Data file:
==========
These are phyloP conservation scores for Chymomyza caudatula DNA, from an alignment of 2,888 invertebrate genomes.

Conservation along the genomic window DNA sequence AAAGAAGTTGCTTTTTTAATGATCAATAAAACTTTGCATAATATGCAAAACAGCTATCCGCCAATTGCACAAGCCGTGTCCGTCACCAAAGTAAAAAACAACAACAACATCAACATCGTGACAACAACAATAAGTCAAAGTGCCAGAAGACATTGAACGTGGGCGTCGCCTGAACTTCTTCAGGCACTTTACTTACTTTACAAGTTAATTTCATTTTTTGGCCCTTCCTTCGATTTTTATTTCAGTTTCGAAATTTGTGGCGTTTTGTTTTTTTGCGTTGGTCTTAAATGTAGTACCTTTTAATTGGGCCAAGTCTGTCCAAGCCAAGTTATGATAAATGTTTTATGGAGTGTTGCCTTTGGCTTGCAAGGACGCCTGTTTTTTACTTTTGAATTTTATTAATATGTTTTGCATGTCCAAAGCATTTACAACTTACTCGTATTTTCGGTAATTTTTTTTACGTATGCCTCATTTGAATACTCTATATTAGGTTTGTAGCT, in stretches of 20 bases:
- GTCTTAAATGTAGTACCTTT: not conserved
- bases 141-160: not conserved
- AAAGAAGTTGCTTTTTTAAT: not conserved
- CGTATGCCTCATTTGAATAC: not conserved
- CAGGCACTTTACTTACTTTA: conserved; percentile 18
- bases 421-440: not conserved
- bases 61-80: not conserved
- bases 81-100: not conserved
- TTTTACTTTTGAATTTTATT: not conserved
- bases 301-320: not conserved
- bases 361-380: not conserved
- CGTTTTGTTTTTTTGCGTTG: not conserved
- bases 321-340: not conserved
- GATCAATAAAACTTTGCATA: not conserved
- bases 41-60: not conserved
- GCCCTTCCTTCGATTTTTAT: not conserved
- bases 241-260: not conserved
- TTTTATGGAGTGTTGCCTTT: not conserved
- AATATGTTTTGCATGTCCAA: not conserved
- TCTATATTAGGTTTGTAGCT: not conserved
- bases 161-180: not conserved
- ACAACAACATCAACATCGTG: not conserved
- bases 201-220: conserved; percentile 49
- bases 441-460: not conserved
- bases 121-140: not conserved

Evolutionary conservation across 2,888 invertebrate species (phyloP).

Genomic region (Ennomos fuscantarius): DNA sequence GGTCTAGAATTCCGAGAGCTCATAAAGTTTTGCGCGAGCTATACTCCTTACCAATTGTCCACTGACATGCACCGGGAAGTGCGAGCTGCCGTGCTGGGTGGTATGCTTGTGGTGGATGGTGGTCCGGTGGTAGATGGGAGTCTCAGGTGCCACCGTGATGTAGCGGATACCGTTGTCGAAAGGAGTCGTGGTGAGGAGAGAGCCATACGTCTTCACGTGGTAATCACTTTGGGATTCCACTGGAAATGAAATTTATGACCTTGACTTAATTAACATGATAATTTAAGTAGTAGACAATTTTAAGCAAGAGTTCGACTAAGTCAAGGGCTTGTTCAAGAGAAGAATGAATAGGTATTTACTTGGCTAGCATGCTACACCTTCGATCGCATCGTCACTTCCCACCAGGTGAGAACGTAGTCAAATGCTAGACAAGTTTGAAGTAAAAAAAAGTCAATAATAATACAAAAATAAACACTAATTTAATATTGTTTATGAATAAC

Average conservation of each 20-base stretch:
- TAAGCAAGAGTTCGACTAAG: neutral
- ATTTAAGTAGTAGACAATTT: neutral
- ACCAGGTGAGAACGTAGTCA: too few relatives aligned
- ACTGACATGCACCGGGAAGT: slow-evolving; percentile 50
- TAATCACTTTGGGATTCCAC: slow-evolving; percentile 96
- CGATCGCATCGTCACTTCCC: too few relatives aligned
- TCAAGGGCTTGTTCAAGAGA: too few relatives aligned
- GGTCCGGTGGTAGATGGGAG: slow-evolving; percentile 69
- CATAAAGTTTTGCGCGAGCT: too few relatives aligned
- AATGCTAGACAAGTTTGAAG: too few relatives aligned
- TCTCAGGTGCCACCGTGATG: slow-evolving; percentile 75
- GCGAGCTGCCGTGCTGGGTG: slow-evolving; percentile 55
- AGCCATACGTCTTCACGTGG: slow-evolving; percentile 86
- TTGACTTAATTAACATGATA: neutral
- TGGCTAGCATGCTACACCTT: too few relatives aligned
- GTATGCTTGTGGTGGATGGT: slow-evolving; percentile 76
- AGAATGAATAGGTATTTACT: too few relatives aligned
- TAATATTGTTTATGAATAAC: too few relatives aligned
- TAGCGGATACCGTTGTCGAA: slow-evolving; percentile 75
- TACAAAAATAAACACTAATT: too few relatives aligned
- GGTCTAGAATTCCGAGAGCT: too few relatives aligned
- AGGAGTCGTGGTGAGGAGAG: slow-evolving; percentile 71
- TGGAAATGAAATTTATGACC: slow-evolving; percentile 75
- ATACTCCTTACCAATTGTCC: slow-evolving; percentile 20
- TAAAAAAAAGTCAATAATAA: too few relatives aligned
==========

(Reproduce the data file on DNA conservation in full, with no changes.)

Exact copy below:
These are phyloP conservation scores for Chymomyza caudatula DNA, from an alignment of 2,888 invertebrate genomes.

Conservation along the genomic window DNA sequence AAAGAAGTTGCTTTTTTAATGATCAATAAAACTTTGCATAATATGCAAAACAGCTATCCGCCAATTGCACAAGCCGTGTCCGTCACCAAAGTAAAAAACAACAACAACATCAACATCGTGACAACAACAATAAGTCAAAGTGCCAGAAGACATTGAACGTGGGCGTCGCCTGAACTTCTTCAGGCACTTTACTTACTTTACAAGTTAATTTCATTTTTTGGCCCTTCCTTCGATTTTTATTTCAGTTTCGAAATTTGTGGCGTTTTGTTTTTTTGCGTTGGTCTTAAATGTAGTACCTTTTAATTGGGCCAAGTCTGTCCAAGCCAAGTTATGATAAATGTTTTATGGAGTGTTGCCTTTGGCTTGCAAGGACGCCTGTTTTTTACTTTTGAATTTTATTAATATGTTTTGCATGTCCAAAGCATTTACAACTTACTCGTATTTTCGGTAATTTTTTTTACGTATGCCTCATTTGAATACTCTATATTAGGTTTGTAGCT, in stretches of 20 bases:
- GTCTTAAATGTAGTACCTTT: not conserved
- bases 141-160: not conserved
- AAAGAAGTTGCTTTTTTAAT: not conserved
- CGTATGCCTCATTTGAATAC: not conserved
- CAGGCACTTTACTTACTTTA: conserved; percentile 18
- bases 421-440: not conserved
- bases 61-80: not conserved
- bases 81-100: not conserved
- TTTTACTTTTGAATTTTATT: not conserved
- bases 301-320: not conserved
- bases 361-380: not conserved
- CGTTTTGTTTTTTTGCGTTG: not conserved
- bases 321-340: not conserved
- GATCAATAAAACTTTGCATA: not conserved
- bases 41-60: not conserved
- GCCCTTCCTTCGATTTTTAT: not conserved
- bases 241-260: not conserved
- TTTTATGGAGTGTTGCCTTT: not conserved
- AATATGTTTTGCATGTCCAA: not conserved
- TCTATATTAGGTTTGTAGCT: not conserved
- bases 161-180: not conserved
- ACAACAACATCAACATCGTG: not conserved
- bases 201-220: conserved; percentile 49
- bases 441-460: not conserved
- bases 121-140: not conserved

Evolutionary conservation across 2,888 invertebrate species (phyloP).

Genomic region (Ennomos fuscantarius): DNA sequence GGTCTAGAATTCCGAGAGCTCATAAAGTTTTGCGCGAGCTATACTCCTTACCAATTGTCCACTGACATGCACCGGGAAGTGCGAGCTGCCGTGCTGGGTGGTATGCTTGTGGTGGATGGTGGTCCGGTGGTAGATGGGAGTCTCAGGTGCCACCGTGATGTAGCGGATACCGTTGTCGAAAGGAGTCGTGGTGAGGAGAGAGCCATACGTCTTCACGTGGTAATCACTTTGGGATTCCACTGGAAATGAAATTTATGACCTTGACTTAATTAACATGATAATTTAAGTAGTAGACAATTTTAAGCAAGAGTTCGACTAAGTCAAGGGCTTGTTCAAGAGAAGAATGAATAGGTATTTACTTGGCTAGCATGCTACACCTTCGATCGCATCGTCACTTCCCACCAGGTGAGAACGTAGTCAAATGCTAGACAAGTTTGAAGTAAAAAAAAGTCAATAATAATACAAAAATAAACACTAATTTAATATTGTTTATGAATAAC

Average conservation of each 20-base stretch:
- TAAGCAAGAGTTCGACTAAG: neutral
- ATTTAAGTAGTAGACAATTT: neutral
- ACCAGGTGAGAACGTAGTCA: too few relatives aligned
- ACTGACATGCACCGGGAAGT: slow-evolving; percentile 50
- TAATCACTTTGGGATTCCAC: slow-evolving; percentile 96
- CGATCGCATCGTCACTTCCC: too few relatives aligned
- TCAAGGGCTTGTTCAAGAGA: too few relatives aligned
- GGTCCGGTGGTAGATGGGAG: slow-evolving; percentile 69
- CATAAAGTTTTGCGCGAGCT: too few relatives aligned
- AATGCTAGACAAGTTTGAAG: too few relatives aligned
- TCTCAGGTGCCACCGTGATG: slow-evolving; percentile 75
- GCGAGCTGCCGTGCTGGGTG: slow-evolving; percentile 55
- AGCCATACGTCTTCACGTGG: slow-evolving; percentile 86
- TTGACTTAATTAACATGATA: neutral
- TGGCTAGCATGCTACACCTT: too few relatives aligned
- GTATGCTTGTGGTGGATGGT: slow-evolving; percentile 76
- AGAATGAATAGGTATTTACT: too few relatives aligned
- TAATATTGTTTATGAATAAC: too few relatives aligned
- TAGCGGATACCGTTGTCGAA: slow-evolving; percentile 75
- TACAAAAATAAACACTAATT: too few relatives aligned
- GGTCTAGAATTCCGAGAGCT: too few relatives aligned
- AGGAGTCGTGGTGAGGAGAG: slow-evolving; percentile 71
- TGGAAATGAAATTTATGACC: slow-evolving; percentile 75
- ATACTCCTTACCAATTGTCC: slow-evolving; percentile 20
- TAAAAAAAAGTCAATAATAA: too few relatives aligned